Charles L. Harrington, Appellate Defender, and Linda Del Gallo, Asst. Appellate Defender, Des Moines, for appellant.
Thomas J. Miller, Atty. Gen., Steven M. Foritano, Asst. Atty. Gen., and David H. Correll, Black Hawk County Atty., for appellee.
Considered en banc.
Defendant appeals his convictions of first degree murder of two Waterloo policemen. He assigns two errors: (1) there was insufficient evidence to support submitting certain jury instructions; and (2) the trial court should have suppressed defendant's inculpatory testimony, given at the separate trial of an accomplice. We affirm the trial court.
Shortly before midnight on July 12, 1981, Waterloo police officers Michael Hoing and Wayne Rice, in response to a complaint about loud music, stopped at the home of defendant Joseph Phams. A number of people were on the front porch of the house listening to music and drinking beer. Defendant was apparently inside the house lying on a couch in the living room.
After the music was turned off, the officers left the front yard area and returned to their squad car. Angered by the police intrusion, James Taylor, Thomas Ketchens, and Phams' brothers, Howard and Johnny,
began yelling and cursing at the officers. Both officers returned to where Johnny Phams was seated on the front porch steps and placed him under arrest for disturbing the peace. Johnny Phams protested the arrest and began struggling with officer Hoing. Defendant then burst through the front door, knocked officer Rice to the ground, and began struggling with him. Sometime during the struggle defendant got up and began hitting Rice on the head with a chair.
James Taylor, who had been standing near a car by the porch, ran to where officer Rice and defendant were struggling on the ground. Taylor struck Rice several times with his fist and, after two or three attempts, removed Rice's gun from its holster. While Taylor was attempting to remove the gun, Rice was struggling and wiggling his hips, but apparently defendant had him pinned. When Taylor got possession of the gun he yelled "move." Defendant rolled off Rice and Taylor fired two fatal shots into Rice's chest. Taylor then ran to where officer Hoing was still struggling with Johnny Phams, and fatally shot that officer.
Defendant was arrested and given the Miranda warnings shortly after the shooting. He said he understood his rights and requested an attorney. As he was taken past the two slain officers defendant looked at them and smiled. The officer who transported Phams to the police station testified:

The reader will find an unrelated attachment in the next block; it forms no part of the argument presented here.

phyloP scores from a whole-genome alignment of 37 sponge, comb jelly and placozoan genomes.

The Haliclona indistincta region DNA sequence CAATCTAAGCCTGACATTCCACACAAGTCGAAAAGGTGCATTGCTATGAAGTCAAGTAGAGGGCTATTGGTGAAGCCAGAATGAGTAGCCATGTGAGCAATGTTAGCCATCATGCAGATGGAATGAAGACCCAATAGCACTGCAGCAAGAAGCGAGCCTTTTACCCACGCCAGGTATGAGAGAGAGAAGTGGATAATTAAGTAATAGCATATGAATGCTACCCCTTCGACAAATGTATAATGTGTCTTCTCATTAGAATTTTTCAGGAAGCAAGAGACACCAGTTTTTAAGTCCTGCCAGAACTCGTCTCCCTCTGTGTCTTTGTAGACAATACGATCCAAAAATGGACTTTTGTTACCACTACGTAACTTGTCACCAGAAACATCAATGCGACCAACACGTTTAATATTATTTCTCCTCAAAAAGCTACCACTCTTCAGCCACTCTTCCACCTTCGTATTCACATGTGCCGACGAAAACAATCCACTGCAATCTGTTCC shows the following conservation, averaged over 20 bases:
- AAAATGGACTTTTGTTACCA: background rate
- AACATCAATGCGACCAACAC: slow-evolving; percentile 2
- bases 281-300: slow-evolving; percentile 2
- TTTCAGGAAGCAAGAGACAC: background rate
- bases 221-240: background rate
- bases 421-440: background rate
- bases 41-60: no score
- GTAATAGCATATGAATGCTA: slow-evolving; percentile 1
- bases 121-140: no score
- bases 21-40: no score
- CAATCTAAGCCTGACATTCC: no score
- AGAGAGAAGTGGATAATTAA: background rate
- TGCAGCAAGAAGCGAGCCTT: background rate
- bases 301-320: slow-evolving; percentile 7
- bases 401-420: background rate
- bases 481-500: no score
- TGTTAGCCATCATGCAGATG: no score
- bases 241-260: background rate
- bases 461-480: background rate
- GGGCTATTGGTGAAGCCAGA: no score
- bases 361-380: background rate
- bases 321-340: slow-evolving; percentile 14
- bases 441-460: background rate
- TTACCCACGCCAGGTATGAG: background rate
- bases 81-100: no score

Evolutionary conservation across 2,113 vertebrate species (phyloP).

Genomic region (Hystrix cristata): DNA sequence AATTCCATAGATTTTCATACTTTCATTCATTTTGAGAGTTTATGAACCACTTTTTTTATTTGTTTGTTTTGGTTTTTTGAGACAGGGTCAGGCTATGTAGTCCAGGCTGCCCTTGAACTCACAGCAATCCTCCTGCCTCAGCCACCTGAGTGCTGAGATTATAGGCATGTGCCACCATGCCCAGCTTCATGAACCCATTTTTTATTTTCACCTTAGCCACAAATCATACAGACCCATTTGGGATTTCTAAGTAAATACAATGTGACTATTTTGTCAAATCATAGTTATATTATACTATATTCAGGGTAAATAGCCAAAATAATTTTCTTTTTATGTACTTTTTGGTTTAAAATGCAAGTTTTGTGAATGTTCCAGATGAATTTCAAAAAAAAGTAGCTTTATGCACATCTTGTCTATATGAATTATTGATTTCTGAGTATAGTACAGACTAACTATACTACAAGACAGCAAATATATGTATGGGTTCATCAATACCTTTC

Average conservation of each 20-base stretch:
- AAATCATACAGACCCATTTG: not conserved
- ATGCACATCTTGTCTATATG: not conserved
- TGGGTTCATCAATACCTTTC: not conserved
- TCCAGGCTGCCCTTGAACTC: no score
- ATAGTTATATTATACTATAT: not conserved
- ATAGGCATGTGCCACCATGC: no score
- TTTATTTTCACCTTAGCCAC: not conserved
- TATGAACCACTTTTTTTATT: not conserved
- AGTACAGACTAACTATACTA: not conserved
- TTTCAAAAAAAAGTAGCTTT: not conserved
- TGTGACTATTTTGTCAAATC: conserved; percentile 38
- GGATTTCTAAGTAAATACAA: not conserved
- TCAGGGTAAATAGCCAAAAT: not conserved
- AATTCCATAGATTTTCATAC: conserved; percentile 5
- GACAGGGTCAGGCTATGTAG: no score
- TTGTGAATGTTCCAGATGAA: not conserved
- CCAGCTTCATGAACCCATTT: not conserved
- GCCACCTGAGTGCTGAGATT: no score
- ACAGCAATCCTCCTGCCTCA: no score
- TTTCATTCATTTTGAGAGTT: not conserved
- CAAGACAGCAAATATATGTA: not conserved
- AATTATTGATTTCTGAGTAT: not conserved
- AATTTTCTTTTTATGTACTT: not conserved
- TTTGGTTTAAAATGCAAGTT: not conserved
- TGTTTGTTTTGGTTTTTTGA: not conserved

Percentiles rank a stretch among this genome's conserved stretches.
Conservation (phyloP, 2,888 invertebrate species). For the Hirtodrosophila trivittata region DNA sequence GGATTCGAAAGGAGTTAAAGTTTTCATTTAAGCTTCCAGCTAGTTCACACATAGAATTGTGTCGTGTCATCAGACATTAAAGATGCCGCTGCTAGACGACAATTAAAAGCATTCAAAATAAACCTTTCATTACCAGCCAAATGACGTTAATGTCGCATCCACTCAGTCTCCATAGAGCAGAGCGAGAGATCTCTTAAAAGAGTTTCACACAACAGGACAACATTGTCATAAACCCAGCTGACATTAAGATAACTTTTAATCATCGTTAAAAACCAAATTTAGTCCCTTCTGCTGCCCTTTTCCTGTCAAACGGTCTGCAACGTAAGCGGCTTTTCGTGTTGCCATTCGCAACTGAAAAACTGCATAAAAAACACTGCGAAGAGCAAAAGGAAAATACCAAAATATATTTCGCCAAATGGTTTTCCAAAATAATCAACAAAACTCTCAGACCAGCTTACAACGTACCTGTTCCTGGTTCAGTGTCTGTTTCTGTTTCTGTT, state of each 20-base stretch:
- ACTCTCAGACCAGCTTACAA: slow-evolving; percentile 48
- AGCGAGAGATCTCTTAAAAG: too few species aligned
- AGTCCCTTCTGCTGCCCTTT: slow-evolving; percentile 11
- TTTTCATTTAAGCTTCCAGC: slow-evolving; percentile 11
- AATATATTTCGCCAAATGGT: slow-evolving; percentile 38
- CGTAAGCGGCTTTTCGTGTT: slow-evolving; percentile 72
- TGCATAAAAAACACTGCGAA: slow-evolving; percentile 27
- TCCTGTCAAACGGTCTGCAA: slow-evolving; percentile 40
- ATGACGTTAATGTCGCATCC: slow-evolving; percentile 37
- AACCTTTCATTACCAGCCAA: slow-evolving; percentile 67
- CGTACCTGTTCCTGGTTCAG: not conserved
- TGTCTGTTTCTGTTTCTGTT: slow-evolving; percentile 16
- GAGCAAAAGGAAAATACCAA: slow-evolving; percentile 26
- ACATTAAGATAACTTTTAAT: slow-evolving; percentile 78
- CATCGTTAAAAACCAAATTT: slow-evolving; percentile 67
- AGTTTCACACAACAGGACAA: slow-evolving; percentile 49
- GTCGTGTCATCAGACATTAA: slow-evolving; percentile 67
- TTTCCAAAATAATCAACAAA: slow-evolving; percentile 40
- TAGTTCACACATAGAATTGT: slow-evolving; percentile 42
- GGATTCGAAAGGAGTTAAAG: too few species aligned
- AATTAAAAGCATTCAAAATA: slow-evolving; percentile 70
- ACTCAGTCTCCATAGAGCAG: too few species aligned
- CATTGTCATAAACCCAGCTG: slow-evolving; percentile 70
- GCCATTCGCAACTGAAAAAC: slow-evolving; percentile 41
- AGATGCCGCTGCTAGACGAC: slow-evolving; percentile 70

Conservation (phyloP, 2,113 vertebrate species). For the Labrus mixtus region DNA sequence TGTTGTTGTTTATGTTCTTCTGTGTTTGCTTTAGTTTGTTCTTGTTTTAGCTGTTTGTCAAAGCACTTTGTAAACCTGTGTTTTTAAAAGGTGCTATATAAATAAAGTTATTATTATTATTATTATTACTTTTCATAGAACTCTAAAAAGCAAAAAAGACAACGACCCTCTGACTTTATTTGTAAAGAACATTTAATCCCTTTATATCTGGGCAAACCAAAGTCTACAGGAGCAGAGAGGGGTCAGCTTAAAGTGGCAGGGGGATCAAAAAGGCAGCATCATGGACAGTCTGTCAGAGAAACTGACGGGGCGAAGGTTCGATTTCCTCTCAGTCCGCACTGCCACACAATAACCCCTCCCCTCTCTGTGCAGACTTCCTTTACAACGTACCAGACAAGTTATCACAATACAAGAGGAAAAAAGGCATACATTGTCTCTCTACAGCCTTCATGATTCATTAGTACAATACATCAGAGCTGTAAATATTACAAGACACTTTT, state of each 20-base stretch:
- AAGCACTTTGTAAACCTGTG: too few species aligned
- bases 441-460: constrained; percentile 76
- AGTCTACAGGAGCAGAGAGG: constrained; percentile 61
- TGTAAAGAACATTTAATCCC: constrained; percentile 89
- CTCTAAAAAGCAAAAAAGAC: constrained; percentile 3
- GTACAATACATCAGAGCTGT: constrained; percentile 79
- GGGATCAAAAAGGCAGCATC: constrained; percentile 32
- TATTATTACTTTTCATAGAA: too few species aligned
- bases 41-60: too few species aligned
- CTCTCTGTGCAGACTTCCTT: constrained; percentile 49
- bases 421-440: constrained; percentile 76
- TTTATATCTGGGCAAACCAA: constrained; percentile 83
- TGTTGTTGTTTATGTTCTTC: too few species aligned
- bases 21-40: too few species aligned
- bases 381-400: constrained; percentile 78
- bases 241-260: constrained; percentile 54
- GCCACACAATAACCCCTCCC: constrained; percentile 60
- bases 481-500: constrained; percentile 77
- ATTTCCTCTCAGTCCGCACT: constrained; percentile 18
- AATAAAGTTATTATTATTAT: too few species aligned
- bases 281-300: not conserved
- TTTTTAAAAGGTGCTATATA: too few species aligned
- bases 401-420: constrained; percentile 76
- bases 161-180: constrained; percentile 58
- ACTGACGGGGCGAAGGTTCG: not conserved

When I first entered my vehicle he [defendant] was sitting in the right rear of the patrol car. He then looked at me, spit at the plexiglass and stated "I am glad the motherfucking pigs are dead." He then said "I am glad the motherfucking honky pigs are dead" and spit one more time.
At the station defendant continued to smile and laugh about the events of that evening. He kept repeating statements to the effect that, because he did not pull the trigger, the police could not do anything to him, and "it ain't no big deal."
Prior to defendant's trial, Taylor was tried for the shooting of the officers.  Defendant, who was then charged with involuntary manslaughter, was subpoenaed to testify in Taylor's defense. Phams' appointed attorney filed a petition for a writ of habeas corpus which stated defendant would exercise his fifth amendment right against self-incrimination if questioned about the shooting. But defendant rejected the services of this attorney, persisted in testifying, and later rejected the services of other attorneys.
On the day defendant was taken to the Taylor trial one of these attorneys specifically told him that he "had the ability to stop his even being transported" and advised him not to go. Nevertheless defendant told the attorney he wanted to testify and rejected his services.
By his own choice, then, defendant was not represented by an attorney during the Taylor trial. Immediately prior to his testimony there, defendant was fully informed of his rights by the presiding judge. Defendant stated he understood his rights and wanted to testify. The judge again reminded defendant during the State's cross-examination that he was not required to answer any questions.